Blawg Review #118

Kang and Kodos hitchhiking.

Do you like to make people laugh?  Do you enjoy early Woody Allen movies, especially Sleeper?  Have you often heard people praising your wit?  And do you like everything about practicing law except for the clients, the judges, and your colleagues, particularly that partner who never fails to give you the creeps?

If so, welcome to Blawg Review #118.  Blawgletter has the honor to host Blawg Review this week.  We will cover many topics but will strive to throw in something funny every now and then.  Blawgletter:  Business trial law with a sense of humor.

Banishing Jury Trial


Anne Reed covers juries and jury trials on her terrific Deliberations blawg.  This week, she asks Is the Jury System Dying?  But she warns against going overboard with laments about the rarity of civil trial by jury.  As she notes in Clients, Choices, and the Jury System, "our first responsibility is to the client, not to the jury, and that often means we choose another path."

Scott Greenfield takes up the vanishing jury trial in Simple Justice.  Speaking from a criminal defense lawyer’s perspective, Scott wonders Trials; Where Have You Gone?  He offers a thought-provoking answer — that "the disease [of declining jury trials] was a conservative shift in political sentiment, elevating the desire for personal security over the promise of individual freedom."

Earlier this year, Blawgletter wrote about the Lone Star State’s 55 percent drop-off in civil jury trials since 1996.  We supposed that growing hostility to civil lawsuits in the Texas legislature, governor’s office, and judiciary helps explain the drop.  And we chuckle when we hear Supreme Court justices blaming everyone but themselves.

Should we care about marginalization of our most democratic institution, weakening of the strongest bulwark against arbitrary government action, silencing our greatest teacher of civic values?  Eh, we guess.

Michael "Voldemort" Vick


Have you already read Harry Potter and the Deathly Hallows, which came out this Saturday?  If not, you needn’t bother.  Atlanta Falcons quarterback Michael Vick delivers just as much evil in far fewer than 759 pages.  Or so federal prosecutors would have you believe.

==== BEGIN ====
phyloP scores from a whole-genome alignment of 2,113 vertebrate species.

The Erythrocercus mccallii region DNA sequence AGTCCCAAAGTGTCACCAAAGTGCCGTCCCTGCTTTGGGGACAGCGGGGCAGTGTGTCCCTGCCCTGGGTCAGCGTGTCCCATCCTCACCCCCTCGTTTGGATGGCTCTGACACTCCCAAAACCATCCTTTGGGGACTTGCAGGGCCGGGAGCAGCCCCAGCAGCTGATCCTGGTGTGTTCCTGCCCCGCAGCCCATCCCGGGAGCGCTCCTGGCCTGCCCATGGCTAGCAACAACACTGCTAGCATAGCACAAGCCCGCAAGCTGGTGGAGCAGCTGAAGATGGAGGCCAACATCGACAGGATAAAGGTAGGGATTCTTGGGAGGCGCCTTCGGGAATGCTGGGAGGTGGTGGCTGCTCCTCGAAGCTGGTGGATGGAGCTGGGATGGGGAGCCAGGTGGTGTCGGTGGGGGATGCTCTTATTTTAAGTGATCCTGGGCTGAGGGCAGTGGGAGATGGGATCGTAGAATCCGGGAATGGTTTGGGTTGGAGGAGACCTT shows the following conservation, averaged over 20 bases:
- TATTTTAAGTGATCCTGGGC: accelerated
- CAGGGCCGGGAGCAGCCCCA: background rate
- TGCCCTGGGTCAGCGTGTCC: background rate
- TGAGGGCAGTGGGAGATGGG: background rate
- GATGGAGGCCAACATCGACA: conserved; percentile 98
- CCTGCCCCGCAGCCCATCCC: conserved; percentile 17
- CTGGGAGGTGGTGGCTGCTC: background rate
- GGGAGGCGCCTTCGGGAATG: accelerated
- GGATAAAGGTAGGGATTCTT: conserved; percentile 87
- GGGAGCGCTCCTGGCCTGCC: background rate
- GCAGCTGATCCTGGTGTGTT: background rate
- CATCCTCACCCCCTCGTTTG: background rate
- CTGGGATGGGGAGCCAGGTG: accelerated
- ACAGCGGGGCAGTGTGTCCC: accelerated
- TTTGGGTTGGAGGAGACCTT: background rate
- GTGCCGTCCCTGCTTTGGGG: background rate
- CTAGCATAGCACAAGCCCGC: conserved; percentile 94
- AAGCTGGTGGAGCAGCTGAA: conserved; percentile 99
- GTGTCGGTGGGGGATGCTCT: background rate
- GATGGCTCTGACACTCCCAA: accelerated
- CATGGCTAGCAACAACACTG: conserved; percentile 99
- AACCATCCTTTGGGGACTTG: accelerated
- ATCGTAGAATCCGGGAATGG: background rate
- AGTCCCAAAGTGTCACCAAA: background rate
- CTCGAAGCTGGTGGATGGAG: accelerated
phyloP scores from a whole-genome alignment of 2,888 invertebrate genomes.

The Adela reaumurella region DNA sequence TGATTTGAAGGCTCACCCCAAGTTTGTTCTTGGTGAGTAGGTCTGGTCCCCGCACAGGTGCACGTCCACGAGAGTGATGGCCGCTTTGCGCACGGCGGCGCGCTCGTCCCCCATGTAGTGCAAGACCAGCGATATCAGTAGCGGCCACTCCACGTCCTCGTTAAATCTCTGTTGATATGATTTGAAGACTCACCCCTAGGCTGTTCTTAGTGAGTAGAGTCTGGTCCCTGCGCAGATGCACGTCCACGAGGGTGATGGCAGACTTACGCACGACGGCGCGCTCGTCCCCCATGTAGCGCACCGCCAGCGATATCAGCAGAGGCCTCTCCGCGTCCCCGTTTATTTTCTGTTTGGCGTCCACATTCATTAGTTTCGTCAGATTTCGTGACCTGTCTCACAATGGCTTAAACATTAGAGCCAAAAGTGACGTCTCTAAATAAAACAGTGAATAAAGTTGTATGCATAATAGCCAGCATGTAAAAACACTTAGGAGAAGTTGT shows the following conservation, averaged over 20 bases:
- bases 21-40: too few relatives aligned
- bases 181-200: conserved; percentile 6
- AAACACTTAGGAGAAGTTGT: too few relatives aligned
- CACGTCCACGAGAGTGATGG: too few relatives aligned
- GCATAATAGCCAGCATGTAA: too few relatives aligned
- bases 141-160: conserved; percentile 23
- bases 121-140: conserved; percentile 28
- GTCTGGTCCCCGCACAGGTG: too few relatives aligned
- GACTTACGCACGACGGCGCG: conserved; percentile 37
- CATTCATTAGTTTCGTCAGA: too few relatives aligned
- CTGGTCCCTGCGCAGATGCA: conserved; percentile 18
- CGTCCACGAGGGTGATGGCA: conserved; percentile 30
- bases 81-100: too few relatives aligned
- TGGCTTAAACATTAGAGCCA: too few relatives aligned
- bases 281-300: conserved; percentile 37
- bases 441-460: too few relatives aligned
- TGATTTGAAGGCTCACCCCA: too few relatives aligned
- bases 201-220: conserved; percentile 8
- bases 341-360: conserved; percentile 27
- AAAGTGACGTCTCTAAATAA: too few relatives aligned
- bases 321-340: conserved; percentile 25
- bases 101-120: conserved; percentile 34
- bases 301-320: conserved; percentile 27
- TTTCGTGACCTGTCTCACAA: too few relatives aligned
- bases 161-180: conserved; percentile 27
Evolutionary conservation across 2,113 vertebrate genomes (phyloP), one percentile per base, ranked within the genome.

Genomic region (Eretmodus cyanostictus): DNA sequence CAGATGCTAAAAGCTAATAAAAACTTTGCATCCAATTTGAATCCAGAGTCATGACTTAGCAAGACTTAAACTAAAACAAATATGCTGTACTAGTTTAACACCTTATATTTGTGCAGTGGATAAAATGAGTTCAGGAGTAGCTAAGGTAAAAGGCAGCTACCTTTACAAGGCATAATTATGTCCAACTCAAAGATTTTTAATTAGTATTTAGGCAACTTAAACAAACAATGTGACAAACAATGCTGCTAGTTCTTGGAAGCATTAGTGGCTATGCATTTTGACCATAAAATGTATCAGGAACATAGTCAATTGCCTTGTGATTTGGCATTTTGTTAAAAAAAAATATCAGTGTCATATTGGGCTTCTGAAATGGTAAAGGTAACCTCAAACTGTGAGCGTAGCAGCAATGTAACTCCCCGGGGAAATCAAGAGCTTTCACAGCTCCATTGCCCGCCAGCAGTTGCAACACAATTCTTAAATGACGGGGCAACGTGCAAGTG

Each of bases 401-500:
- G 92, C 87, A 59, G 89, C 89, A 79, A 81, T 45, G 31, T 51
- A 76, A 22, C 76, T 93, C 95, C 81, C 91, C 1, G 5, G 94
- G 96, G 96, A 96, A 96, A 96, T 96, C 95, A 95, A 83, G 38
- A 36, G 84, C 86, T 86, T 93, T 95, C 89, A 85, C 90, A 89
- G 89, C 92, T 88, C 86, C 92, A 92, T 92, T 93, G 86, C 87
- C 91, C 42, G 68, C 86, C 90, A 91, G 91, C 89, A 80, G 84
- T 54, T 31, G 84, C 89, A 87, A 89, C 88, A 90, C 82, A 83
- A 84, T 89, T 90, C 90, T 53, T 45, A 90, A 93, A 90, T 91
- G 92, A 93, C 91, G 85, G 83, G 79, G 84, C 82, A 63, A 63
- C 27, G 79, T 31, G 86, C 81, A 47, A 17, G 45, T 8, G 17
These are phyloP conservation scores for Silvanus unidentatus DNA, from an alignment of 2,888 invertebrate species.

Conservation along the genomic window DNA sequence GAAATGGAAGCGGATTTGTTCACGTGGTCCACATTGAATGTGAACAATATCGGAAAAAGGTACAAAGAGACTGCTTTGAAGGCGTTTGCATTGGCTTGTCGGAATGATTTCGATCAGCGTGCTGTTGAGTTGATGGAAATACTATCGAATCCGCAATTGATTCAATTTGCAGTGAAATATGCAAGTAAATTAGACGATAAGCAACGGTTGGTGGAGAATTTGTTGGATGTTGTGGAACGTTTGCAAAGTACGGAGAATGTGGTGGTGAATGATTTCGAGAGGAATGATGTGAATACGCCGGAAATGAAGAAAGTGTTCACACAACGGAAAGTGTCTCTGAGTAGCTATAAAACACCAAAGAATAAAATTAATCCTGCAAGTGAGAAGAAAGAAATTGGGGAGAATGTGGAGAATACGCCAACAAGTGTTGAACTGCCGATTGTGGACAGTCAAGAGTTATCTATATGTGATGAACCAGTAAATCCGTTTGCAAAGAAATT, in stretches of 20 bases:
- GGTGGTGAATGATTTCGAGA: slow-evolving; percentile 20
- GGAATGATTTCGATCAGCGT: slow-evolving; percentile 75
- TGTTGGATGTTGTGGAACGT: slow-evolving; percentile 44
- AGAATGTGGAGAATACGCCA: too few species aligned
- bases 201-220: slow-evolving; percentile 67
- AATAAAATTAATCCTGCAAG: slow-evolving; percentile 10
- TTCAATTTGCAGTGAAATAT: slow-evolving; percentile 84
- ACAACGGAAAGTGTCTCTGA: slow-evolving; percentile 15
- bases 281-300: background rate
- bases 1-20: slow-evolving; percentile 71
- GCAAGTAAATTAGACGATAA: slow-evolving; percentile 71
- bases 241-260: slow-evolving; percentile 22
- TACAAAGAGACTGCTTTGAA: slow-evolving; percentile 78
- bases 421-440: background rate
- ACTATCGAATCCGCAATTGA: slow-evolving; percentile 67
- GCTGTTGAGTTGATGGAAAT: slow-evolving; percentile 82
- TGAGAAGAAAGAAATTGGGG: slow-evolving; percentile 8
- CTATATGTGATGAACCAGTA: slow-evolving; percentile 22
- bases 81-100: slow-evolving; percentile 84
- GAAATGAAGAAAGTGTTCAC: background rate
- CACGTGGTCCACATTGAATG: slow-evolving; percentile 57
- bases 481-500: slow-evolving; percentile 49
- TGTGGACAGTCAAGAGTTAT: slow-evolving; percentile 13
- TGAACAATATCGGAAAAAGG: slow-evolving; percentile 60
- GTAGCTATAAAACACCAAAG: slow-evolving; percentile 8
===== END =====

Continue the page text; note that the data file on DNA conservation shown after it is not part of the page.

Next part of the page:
Sports Law Blog describes the criminal charges against Mr. Vick (a/k/a "Ookie") and three buddies (including "P-Funk") for horrific treatment of fighting dogs.  The post includes links to other sources and the indictment itself.

Professor Stephen Bainbridge supplies a scholarly explanation of the Vick case, pointing out that the libertarian Edmund Burke would consider dog fighting way past his limit on government’s proper role.

Speaking of Pets

We also have videos — one of West Virginina Senator Robert Byrd rhapsodizing on canine critters (thanks to Althouse) and another of Will Ferrell advertising his dog-suing law practice (hat tip to Seth at QuizLaw).

Professor Glenn Reynolds of Instapundit warns that "IT’S A BAD IDEA TO BURGLARIZE a place marked ‘K-9 Training Facility.’"  Res ipsa loquitur.

Plus J.D. Hull balances things a bit with an appreciation of cats.  Mr. Hull composes What About Clients? even during his vacation.  Yo, dawg, get some R&R.


Finally, What the Funny . . . Patents describes a patent on one of those "invisible pet" leashes (above).  This variety issues "a plurality of animal sounds" from a speaker on the collar.


The Disassociate, a column in and a blog, writes:

I cannot believe we are returning to formal business attire. I was sure that armpit-yellowed golf shirts and high-water seersucker pants were totally acceptable. Boy did I misread those second looks.

Mad Kane’s Humor Blog includes an ode about bloggers’ obsession with Google page-ranking.  We’ve never checked our page rank before, but we now we can’t wait to!

Professor Eric Goldman discusses our firm’s contingent fee agreement in patent cases — or at least Steve Susman’s description of it — on his Technology & Marketing Law Blog.  Reacting to Steve’s statement that he’d file suit before starting peace talks in order to avoid a bad forum, Professor Goldman suggests that limits on venue choices in new patent legislation could encourage pre-litigation settlement discussions.  (Go here for our view on how recent court decisions force plaintiffs to sue before talking settlement.)

The Invent Blog, per Stephen Nipper, gives a Miller High Life-like tribute to "Mr. et al." in this post.

Walter Olson provides an obit for a lawsuit against "Extreme Makeover" in Overlawyered; Evan Schaeffer’s Legal Underground offers links to classic (and scary) posts by The Machiavellian Lawyer; and Charon QC describes a striking instance of judicial disdain.

What About Clients expresses lack of sympathy for those who pulled an all-nighter last week on debate about Iraq:

In olden days (circa 96th and 97th Cong.), when WAC? worked for Congress during those pointless posturing all-nighters, we (a) stayed up for 4 or 5 nights in a row with no cots, (b) ate nothing but the cheapest pharmaceutical "Crank", and (c) drank only coffee, whiskey, Tune Inn beer and Jolt cola, all out of dirty Mason jars. Spartan. Tireless. And just as lame.